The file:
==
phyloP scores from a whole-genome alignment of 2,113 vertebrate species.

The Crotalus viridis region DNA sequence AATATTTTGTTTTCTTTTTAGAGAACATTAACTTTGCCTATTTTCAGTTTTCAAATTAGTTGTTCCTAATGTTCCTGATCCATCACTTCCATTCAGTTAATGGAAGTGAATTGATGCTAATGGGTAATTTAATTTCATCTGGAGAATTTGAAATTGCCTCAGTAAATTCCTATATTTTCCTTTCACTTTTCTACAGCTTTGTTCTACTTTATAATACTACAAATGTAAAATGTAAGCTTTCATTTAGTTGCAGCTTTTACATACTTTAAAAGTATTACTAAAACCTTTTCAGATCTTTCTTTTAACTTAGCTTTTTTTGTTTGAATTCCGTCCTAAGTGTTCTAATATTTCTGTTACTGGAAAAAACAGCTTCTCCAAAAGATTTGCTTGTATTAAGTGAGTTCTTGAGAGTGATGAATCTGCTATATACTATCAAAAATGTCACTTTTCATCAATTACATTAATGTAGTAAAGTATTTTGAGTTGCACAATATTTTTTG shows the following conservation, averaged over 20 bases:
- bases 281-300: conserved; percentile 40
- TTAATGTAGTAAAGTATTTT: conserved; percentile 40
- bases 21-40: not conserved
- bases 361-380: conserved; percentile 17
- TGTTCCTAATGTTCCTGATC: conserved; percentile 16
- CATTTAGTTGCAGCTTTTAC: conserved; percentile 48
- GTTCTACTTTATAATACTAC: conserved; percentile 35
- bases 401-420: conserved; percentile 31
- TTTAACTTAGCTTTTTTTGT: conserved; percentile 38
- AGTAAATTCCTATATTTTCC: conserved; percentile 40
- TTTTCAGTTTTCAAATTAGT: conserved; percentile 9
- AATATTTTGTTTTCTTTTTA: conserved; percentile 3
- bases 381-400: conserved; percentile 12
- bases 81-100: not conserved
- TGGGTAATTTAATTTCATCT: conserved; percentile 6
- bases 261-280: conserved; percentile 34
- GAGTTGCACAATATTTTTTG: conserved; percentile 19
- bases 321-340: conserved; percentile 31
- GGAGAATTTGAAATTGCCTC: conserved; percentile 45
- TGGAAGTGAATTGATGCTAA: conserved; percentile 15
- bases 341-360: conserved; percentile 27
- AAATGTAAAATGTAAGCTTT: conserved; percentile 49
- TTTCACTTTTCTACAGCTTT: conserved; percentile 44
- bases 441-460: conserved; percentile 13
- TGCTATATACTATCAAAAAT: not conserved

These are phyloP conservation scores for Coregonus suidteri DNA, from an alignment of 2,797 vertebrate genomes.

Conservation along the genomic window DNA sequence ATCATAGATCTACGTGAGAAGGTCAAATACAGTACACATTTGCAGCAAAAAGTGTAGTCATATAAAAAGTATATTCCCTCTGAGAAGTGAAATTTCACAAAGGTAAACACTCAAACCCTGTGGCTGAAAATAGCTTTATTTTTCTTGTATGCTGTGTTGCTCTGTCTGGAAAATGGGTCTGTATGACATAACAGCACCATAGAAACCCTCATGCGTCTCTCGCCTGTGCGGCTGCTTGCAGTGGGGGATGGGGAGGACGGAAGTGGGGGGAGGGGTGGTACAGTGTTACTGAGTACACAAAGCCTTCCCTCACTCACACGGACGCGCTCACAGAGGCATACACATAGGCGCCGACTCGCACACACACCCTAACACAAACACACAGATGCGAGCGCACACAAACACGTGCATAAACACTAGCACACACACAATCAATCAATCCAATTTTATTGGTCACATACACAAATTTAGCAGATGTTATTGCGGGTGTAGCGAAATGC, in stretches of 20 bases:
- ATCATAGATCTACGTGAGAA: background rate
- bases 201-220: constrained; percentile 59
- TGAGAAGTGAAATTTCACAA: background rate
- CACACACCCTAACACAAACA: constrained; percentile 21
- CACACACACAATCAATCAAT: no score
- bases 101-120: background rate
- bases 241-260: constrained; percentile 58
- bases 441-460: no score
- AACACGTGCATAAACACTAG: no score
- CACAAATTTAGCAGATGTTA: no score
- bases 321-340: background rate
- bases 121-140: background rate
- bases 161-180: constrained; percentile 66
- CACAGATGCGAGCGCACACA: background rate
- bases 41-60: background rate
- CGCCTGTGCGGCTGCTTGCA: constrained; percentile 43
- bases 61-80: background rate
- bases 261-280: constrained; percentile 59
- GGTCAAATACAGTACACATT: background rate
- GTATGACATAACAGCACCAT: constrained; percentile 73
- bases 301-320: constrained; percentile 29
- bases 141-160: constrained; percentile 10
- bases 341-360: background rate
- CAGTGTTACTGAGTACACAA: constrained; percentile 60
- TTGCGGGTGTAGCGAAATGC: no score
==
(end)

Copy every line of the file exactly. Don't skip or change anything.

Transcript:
phyloP scores from a whole-genome alignment of 2,113 vertebrate species.

The Crotalus viridis region DNA sequence AATATTTTGTTTTCTTTTTAGAGAACATTAACTTTGCCTATTTTCAGTTTTCAAATTAGTTGTTCCTAATGTTCCTGATCCATCACTTCCATTCAGTTAATGGAAGTGAATTGATGCTAATGGGTAATTTAATTTCATCTGGAGAATTTGAAATTGCCTCAGTAAATTCCTATATTTTCCTTTCACTTTTCTACAGCTTTGTTCTACTTTATAATACTACAAATGTAAAATGTAAGCTTTCATTTAGTTGCAGCTTTTACATACTTTAAAAGTATTACTAAAACCTTTTCAGATCTTTCTTTTAACTTAGCTTTTTTTGTTTGAATTCCGTCCTAAGTGTTCTAATATTTCTGTTACTGGAAAAAACAGCTTCTCCAAAAGATTTGCTTGTATTAAGTGAGTTCTTGAGAGTGATGAATCTGCTATATACTATCAAAAATGTCACTTTTCATCAATTACATTAATGTAGTAAAGTATTTTGAGTTGCACAATATTTTTTG shows the following conservation, averaged over 20 bases:
- bases 281-300: conserved; percentile 40
- TTAATGTAGTAAAGTATTTT: conserved; percentile 40
- bases 21-40: not conserved
- bases 361-380: conserved; percentile 17
- TGTTCCTAATGTTCCTGATC: conserved; percentile 16
- CATTTAGTTGCAGCTTTTAC: conserved; percentile 48
- GTTCTACTTTATAATACTAC: conserved; percentile 35
- bases 401-420: conserved; percentile 31
- TTTAACTTAGCTTTTTTTGT: conserved; percentile 38
- AGTAAATTCCTATATTTTCC: conserved; percentile 40
- TTTTCAGTTTTCAAATTAGT: conserved; percentile 9
- AATATTTTGTTTTCTTTTTA: conserved; percentile 3
- bases 381-400: conserved; percentile 12
- bases 81-100: not conserved
- TGGGTAATTTAATTTCATCT: conserved; percentile 6
- bases 261-280: conserved; percentile 34
- GAGTTGCACAATATTTTTTG: conserved; percentile 19
- bases 321-340: conserved; percentile 31
- GGAGAATTTGAAATTGCCTC: conserved; percentile 45
- TGGAAGTGAATTGATGCTAA: conserved; percentile 15
- bases 341-360: conserved; percentile 27
- AAATGTAAAATGTAAGCTTT: conserved; percentile 49
- TTTCACTTTTCTACAGCTTT: conserved; percentile 44
- bases 441-460: conserved; percentile 13
- TGCTATATACTATCAAAAAT: not conserved

These are phyloP conservation scores for Coregonus suidteri DNA, from an alignment of 2,797 vertebrate genomes.

Conservation along the genomic window DNA sequence ATCATAGATCTACGTGAGAAGGTCAAATACAGTACACATTTGCAGCAAAAAGTGTAGTCATATAAAAAGTATATTCCCTCTGAGAAGTGAAATTTCACAAAGGTAAACACTCAAACCCTGTGGCTGAAAATAGCTTTATTTTTCTTGTATGCTGTGTTGCTCTGTCTGGAAAATGGGTCTGTATGACATAACAGCACCATAGAAACCCTCATGCGTCTCTCGCCTGTGCGGCTGCTTGCAGTGGGGGATGGGGAGGACGGAAGTGGGGGGAGGGGTGGTACAGTGTTACTGAGTACACAAAGCCTTCCCTCACTCACACGGACGCGCTCACAGAGGCATACACATAGGCGCCGACTCGCACACACACCCTAACACAAACACACAGATGCGAGCGCACACAAACACGTGCATAAACACTAGCACACACACAATCAATCAATCCAATTTTATTGGTCACATACACAAATTTAGCAGATGTTATTGCGGGTGTAGCGAAATGC, in stretches of 20 bases:
- ATCATAGATCTACGTGAGAA: background rate
- bases 201-220: constrained; percentile 59
- TGAGAAGTGAAATTTCACAA: background rate
- CACACACCCTAACACAAACA: constrained; percentile 21
- CACACACACAATCAATCAAT: no score
- bases 101-120: background rate
- bases 241-260: constrained; percentile 58
- bases 441-460: no score
- AACACGTGCATAAACACTAG: no score
- CACAAATTTAGCAGATGTTA: no score
- bases 321-340: background rate
- bases 121-140: background rate
- bases 161-180: constrained; percentile 66
- CACAGATGCGAGCGCACACA: background rate
- bases 41-60: background rate
- CGCCTGTGCGGCTGCTTGCA: constrained; percentile 43
- bases 61-80: background rate
- bases 261-280: constrained; percentile 59
- GGTCAAATACAGTACACATT: background rate
- GTATGACATAACAGCACCAT: constrained; percentile 73
- bases 301-320: constrained; percentile 29
- bases 141-160: constrained; percentile 10
- bases 341-360: background rate
- CAGTGTTACTGAGTACACAA: constrained; percentile 60
- TTGCGGGTGTAGCGAAATGC: no score